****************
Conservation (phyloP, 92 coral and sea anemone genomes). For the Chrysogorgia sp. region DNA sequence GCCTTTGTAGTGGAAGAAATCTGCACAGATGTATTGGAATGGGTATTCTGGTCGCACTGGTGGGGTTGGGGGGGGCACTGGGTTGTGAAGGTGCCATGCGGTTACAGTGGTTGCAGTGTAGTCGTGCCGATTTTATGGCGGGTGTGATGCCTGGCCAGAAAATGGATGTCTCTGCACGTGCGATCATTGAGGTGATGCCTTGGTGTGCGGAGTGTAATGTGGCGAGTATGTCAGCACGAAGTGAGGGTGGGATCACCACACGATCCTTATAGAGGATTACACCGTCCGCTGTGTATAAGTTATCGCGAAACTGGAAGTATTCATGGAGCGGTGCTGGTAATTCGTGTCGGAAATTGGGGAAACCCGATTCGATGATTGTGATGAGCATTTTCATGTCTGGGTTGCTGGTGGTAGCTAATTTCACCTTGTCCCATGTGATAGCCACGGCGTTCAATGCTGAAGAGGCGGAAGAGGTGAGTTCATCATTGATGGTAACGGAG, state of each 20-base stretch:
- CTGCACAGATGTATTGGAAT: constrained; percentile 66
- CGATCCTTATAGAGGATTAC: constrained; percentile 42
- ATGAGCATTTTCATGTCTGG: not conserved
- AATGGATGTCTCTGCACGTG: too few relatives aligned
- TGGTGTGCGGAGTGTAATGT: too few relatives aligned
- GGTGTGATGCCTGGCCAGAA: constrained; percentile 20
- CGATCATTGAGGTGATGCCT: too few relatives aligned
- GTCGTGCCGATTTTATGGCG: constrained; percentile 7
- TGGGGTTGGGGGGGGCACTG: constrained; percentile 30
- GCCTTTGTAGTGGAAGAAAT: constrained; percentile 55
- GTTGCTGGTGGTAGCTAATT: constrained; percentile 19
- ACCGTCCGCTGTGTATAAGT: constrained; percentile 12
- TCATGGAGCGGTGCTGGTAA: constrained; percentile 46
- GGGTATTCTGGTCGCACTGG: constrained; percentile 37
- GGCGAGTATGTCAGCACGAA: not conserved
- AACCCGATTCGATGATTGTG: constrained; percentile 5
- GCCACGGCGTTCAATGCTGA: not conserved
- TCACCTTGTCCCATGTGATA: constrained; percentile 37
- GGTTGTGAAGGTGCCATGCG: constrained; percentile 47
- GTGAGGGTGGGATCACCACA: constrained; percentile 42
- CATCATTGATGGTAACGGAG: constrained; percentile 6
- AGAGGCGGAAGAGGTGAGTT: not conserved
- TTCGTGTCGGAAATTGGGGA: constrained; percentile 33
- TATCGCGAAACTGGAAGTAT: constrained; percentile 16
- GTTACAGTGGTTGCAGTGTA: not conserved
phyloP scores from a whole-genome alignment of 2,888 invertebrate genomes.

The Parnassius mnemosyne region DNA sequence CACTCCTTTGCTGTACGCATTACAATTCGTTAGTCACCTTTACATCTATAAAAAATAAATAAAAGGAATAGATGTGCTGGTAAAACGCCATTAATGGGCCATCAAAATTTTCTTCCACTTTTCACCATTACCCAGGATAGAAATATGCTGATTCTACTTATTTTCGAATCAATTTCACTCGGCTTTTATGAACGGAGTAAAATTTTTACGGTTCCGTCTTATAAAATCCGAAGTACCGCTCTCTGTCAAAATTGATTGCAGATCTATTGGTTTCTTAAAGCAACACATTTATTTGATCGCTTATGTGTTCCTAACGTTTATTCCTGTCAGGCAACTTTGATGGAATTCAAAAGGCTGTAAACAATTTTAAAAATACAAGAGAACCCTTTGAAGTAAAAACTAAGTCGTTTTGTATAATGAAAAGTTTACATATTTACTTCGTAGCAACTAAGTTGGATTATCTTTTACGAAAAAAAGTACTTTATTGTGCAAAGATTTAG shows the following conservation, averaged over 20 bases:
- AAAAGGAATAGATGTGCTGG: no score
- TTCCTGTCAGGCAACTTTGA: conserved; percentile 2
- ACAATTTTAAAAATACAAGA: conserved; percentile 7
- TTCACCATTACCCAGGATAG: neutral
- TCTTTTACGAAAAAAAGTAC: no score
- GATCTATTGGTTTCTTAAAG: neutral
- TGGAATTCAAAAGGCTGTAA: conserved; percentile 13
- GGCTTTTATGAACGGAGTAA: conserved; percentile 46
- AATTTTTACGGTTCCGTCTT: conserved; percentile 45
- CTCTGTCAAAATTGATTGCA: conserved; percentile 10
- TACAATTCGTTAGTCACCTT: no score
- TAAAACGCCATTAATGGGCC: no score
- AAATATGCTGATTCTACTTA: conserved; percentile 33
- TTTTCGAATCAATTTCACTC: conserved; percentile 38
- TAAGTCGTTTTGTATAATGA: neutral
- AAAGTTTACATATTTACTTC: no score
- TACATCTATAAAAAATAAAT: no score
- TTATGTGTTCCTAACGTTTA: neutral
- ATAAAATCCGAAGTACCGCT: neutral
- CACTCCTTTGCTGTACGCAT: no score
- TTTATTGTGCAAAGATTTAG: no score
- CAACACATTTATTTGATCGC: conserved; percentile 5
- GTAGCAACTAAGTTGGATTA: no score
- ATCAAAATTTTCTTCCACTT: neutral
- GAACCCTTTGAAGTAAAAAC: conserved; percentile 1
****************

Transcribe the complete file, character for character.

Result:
Conservation (phyloP, 92 coral and sea anemone genomes). For the Chrysogorgia sp. region DNA sequence GCCTTTGTAGTGGAAGAAATCTGCACAGATGTATTGGAATGGGTATTCTGGTCGCACTGGTGGGGTTGGGGGGGGCACTGGGTTGTGAAGGTGCCATGCGGTTACAGTGGTTGCAGTGTAGTCGTGCCGATTTTATGGCGGGTGTGATGCCTGGCCAGAAAATGGATGTCTCTGCACGTGCGATCATTGAGGTGATGCCTTGGTGTGCGGAGTGTAATGTGGCGAGTATGTCAGCACGAAGTGAGGGTGGGATCACCACACGATCCTTATAGAGGATTACACCGTCCGCTGTGTATAAGTTATCGCGAAACTGGAAGTATTCATGGAGCGGTGCTGGTAATTCGTGTCGGAAATTGGGGAAACCCGATTCGATGATTGTGATGAGCATTTTCATGTCTGGGTTGCTGGTGGTAGCTAATTTCACCTTGTCCCATGTGATAGCCACGGCGTTCAATGCTGAAGAGGCGGAAGAGGTGAGTTCATCATTGATGGTAACGGAG, state of each 20-base stretch:
- CTGCACAGATGTATTGGAAT: constrained; percentile 66
- CGATCCTTATAGAGGATTAC: constrained; percentile 42
- ATGAGCATTTTCATGTCTGG: not conserved
- AATGGATGTCTCTGCACGTG: too few relatives aligned
- TGGTGTGCGGAGTGTAATGT: too few relatives aligned
- GGTGTGATGCCTGGCCAGAA: constrained; percentile 20
- CGATCATTGAGGTGATGCCT: too few relatives aligned
- GTCGTGCCGATTTTATGGCG: constrained; percentile 7
- TGGGGTTGGGGGGGGCACTG: constrained; percentile 30
- GCCTTTGTAGTGGAAGAAAT: constrained; percentile 55
- GTTGCTGGTGGTAGCTAATT: constrained; percentile 19
- ACCGTCCGCTGTGTATAAGT: constrained; percentile 12
- TCATGGAGCGGTGCTGGTAA: constrained; percentile 46
- GGGTATTCTGGTCGCACTGG: constrained; percentile 37
- GGCGAGTATGTCAGCACGAA: not conserved
- AACCCGATTCGATGATTGTG: constrained; percentile 5
- GCCACGGCGTTCAATGCTGA: not conserved
- TCACCTTGTCCCATGTGATA: constrained; percentile 37
- GGTTGTGAAGGTGCCATGCG: constrained; percentile 47
- GTGAGGGTGGGATCACCACA: constrained; percentile 42
- CATCATTGATGGTAACGGAG: constrained; percentile 6
- AGAGGCGGAAGAGGTGAGTT: not conserved
- TTCGTGTCGGAAATTGGGGA: constrained; percentile 33
- TATCGCGAAACTGGAAGTAT: constrained; percentile 16
- GTTACAGTGGTTGCAGTGTA: not conserved
phyloP scores from a whole-genome alignment of 2,888 invertebrate genomes.

The Parnassius mnemosyne region DNA sequence CACTCCTTTGCTGTACGCATTACAATTCGTTAGTCACCTTTACATCTATAAAAAATAAATAAAAGGAATAGATGTGCTGGTAAAACGCCATTAATGGGCCATCAAAATTTTCTTCCACTTTTCACCATTACCCAGGATAGAAATATGCTGATTCTACTTATTTTCGAATCAATTTCACTCGGCTTTTATGAACGGAGTAAAATTTTTACGGTTCCGTCTTATAAAATCCGAAGTACCGCTCTCTGTCAAAATTGATTGCAGATCTATTGGTTTCTTAAAGCAACACATTTATTTGATCGCTTATGTGTTCCTAACGTTTATTCCTGTCAGGCAACTTTGATGGAATTCAAAAGGCTGTAAACAATTTTAAAAATACAAGAGAACCCTTTGAAGTAAAAACTAAGTCGTTTTGTATAATGAAAAGTTTACATATTTACTTCGTAGCAACTAAGTTGGATTATCTTTTACGAAAAAAAGTACTTTATTGTGCAAAGATTTAG shows the following conservation, averaged over 20 bases:
- AAAAGGAATAGATGTGCTGG: no score
- TTCCTGTCAGGCAACTTTGA: conserved; percentile 2
- ACAATTTTAAAAATACAAGA: conserved; percentile 7
- TTCACCATTACCCAGGATAG: neutral
- TCTTTTACGAAAAAAAGTAC: no score
- GATCTATTGGTTTCTTAAAG: neutral
- TGGAATTCAAAAGGCTGTAA: conserved; percentile 13
- GGCTTTTATGAACGGAGTAA: conserved; percentile 46
- AATTTTTACGGTTCCGTCTT: conserved; percentile 45
- CTCTGTCAAAATTGATTGCA: conserved; percentile 10
- TACAATTCGTTAGTCACCTT: no score
- TAAAACGCCATTAATGGGCC: no score
- AAATATGCTGATTCTACTTA: conserved; percentile 33
- TTTTCGAATCAATTTCACTC: conserved; percentile 38
- TAAGTCGTTTTGTATAATGA: neutral
- AAAGTTTACATATTTACTTC: no score
- TACATCTATAAAAAATAAAT: no score
- TTATGTGTTCCTAACGTTTA: neutral
- ATAAAATCCGAAGTACCGCT: neutral
- CACTCCTTTGCTGTACGCAT: no score
- TTTATTGTGCAAAGATTTAG: no score
- CAACACATTTATTTGATCGC: conserved; percentile 5
- GTAGCAACTAAGTTGGATTA: no score
- ATCAAAATTTTCTTCCACTT: neutral
- GAACCCTTTGAAGTAAAAAC: conserved; percentile 1